A small safe deposit box with a company that keeps such spaces for rent, is often a wise investment.

Keep all related papers in one package or envelope.

If there is one lawyer who attends to all your legal business, he will be a good custodian of all papers of record, for he usually has a fireproof safe.

CHAPTER III

OTHER FORMS OF DEEDS--MORTGAGES

There is one condition under which the grantor does not turn over or deliver the deed to the grantee after it is made. This is known as a Deed in Escrow.

A deed "delivered in escrow" is when the document is placed with a third party to be by him delivered to the grantee when a certain time has elapsed or certain conditions have been fulfilled.

When the conditions have been complied with, the deed is given by its custodian to the grantee, which is as legal as if it were given by the grantor in person.

TRUST DEEDS

A trust deed is the form used to convey property to some person who is entitled to its proceeds or profits.

This form of deed is often used to secure the payment of a debt. In some states they take the place of mortgages.

Where the trust deed is meant to take the place of a mortgage to secure a debt payment, the property is deeded to a third party known as a "trustee."

The trustee in this case is the agent for debtor and creditor, and he must act impartially.

The trust deed specifies the character of the debt to be secured. In case of failure to pay the debt as agreed on, the trustee may, if so warranted, sell the property, and pay the obligation from the proceeds.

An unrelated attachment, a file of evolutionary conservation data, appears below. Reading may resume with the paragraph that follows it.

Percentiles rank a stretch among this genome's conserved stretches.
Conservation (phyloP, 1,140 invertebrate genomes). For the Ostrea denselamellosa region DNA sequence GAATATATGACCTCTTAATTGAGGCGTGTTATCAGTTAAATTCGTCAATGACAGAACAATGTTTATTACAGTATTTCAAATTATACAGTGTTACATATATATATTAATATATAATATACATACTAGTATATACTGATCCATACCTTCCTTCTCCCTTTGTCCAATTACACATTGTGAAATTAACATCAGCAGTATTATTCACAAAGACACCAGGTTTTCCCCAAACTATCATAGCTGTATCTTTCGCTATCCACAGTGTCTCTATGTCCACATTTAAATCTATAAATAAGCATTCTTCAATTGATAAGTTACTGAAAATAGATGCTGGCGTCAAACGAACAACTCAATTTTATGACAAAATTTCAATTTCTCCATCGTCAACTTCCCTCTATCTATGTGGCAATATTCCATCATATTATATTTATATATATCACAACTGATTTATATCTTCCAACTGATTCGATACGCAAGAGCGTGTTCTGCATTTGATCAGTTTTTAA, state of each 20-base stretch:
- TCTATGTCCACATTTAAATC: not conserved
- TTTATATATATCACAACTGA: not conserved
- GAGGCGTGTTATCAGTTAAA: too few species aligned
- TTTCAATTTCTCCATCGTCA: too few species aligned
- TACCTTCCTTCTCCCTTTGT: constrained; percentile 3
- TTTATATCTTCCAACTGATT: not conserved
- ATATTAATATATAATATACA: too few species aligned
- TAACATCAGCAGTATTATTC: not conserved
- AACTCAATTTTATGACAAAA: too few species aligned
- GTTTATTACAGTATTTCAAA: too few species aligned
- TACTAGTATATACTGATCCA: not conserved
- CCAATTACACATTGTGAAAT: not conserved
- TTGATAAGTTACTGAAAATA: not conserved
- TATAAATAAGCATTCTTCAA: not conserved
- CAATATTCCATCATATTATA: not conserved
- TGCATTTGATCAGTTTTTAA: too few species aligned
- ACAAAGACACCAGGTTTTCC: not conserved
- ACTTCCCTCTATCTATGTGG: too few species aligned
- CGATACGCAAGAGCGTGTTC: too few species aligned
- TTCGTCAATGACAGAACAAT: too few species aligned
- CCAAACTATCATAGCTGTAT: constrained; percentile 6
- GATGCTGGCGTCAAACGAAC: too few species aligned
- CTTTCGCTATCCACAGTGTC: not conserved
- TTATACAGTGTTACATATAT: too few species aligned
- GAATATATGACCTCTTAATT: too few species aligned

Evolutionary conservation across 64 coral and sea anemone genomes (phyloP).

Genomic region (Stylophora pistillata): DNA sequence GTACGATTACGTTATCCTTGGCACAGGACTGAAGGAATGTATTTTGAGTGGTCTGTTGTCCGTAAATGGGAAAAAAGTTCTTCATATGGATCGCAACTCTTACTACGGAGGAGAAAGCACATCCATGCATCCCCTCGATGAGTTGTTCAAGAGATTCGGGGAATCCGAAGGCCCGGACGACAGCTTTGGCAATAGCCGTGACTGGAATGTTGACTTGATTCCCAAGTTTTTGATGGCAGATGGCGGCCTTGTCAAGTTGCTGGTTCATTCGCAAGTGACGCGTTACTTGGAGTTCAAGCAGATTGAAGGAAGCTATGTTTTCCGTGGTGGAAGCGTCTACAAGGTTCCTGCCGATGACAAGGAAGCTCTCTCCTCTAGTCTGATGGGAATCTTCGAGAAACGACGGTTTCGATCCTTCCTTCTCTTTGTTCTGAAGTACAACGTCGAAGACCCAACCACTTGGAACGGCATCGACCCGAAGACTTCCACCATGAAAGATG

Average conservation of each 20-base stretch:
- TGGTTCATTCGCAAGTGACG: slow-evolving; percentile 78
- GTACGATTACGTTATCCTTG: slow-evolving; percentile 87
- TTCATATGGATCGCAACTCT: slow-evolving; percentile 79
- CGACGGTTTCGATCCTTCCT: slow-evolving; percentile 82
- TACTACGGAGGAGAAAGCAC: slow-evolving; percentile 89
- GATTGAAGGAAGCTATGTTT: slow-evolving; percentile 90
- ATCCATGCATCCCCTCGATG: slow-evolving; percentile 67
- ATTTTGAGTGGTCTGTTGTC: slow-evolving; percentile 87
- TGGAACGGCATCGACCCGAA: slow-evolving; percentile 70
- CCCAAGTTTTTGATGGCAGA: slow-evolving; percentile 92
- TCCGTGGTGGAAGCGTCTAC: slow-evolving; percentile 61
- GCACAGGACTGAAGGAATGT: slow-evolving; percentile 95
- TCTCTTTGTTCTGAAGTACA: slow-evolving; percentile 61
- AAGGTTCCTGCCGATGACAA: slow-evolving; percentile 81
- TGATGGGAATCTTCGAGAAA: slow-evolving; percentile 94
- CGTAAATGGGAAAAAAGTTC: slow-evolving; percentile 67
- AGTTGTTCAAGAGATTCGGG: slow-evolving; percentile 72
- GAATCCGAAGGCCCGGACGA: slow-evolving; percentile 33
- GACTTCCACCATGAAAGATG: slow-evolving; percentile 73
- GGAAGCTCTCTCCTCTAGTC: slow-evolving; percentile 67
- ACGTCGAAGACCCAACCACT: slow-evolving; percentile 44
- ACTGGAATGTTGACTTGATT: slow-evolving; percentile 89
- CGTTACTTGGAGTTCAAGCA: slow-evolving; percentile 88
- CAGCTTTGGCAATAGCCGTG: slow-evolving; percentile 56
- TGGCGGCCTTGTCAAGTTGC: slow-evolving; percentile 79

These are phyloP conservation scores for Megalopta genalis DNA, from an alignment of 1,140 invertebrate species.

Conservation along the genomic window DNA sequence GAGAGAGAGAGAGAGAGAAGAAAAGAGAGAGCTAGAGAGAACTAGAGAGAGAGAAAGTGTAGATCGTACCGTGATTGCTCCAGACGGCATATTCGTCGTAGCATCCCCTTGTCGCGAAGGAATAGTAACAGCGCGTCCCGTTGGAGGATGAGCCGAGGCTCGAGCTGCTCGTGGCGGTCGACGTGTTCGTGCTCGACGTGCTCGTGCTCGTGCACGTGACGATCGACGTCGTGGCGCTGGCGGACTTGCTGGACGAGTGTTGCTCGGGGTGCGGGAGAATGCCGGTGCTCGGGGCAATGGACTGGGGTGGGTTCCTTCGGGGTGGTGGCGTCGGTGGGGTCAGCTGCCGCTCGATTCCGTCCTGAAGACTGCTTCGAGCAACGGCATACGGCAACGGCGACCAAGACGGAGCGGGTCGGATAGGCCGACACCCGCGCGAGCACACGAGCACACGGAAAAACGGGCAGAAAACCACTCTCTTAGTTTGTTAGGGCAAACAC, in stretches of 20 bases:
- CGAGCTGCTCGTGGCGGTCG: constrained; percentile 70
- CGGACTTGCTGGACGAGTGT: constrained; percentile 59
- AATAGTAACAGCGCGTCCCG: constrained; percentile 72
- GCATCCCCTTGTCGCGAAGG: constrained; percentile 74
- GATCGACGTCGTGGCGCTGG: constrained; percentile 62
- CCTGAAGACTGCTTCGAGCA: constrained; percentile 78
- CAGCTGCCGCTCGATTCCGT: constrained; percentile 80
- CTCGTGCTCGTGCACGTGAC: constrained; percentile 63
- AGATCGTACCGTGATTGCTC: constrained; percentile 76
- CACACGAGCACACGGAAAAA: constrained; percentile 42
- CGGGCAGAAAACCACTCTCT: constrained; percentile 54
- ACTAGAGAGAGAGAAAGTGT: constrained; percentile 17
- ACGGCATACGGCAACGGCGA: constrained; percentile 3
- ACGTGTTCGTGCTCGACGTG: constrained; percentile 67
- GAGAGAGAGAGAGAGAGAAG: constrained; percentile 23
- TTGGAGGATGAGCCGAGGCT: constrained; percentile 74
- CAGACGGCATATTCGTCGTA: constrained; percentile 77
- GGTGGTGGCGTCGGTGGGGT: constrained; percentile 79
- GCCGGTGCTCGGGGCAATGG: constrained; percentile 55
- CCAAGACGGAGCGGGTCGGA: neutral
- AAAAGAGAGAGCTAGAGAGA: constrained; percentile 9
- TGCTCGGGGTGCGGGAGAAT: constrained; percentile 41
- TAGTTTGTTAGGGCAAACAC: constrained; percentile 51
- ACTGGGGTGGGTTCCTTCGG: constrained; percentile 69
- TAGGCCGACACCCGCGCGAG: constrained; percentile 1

The grantor in a trust deed, if not stipulated to the contrary, is entitled to all the rents and profits of the property; for it remains virtually his, until he has failed to fill his contract.

When the indebtedness secured by the trust deed has been paid, the trustee must at once execute a paper known to law as a Release Deed. When recorded this instrument discharges the lien.

AS TO MORTGAGES

Mortgages are of two kinds, real and chattel. The first is a lien on real estate, the second on personal property.

A mortgage may be defined as a conveyance of property, personal or real, as security for the payment of a debt, or it may be given as a guarantee for the performance of some particular duty.

MORTGAGE FORMS

When a mortgage is given as security for the payment of a debt, the rule is to give a note for the payment of the amount involved. The mortgage becomes in this case the security for the note's payment.

In the body of the note it must be stated that it is secured by mortgage.

The date of the note and mortgage should be the same.

The man who mortgages his property is the mortgagor.

The man to whom the mortgage is given is the mortgagee.

The form of the mortgage is the same as that of a deed, except that it contains a clause called the Defeasance, which states that when the obligation has been met the document shall be void.

MORTGAGES MUST BE RECORDED

The forms for "signing, sealing and delivering" a mortgage, are the same as with a deed.

A mortgage must be recorded the same as a deed, the mortgagee paying the fees.

Chattel mortgages are filed and recorded in the same way, except that it is not usual to make copies of the instrument. They are described in books prepared for the purpose.

A wife need not join her husband in making the note secured by a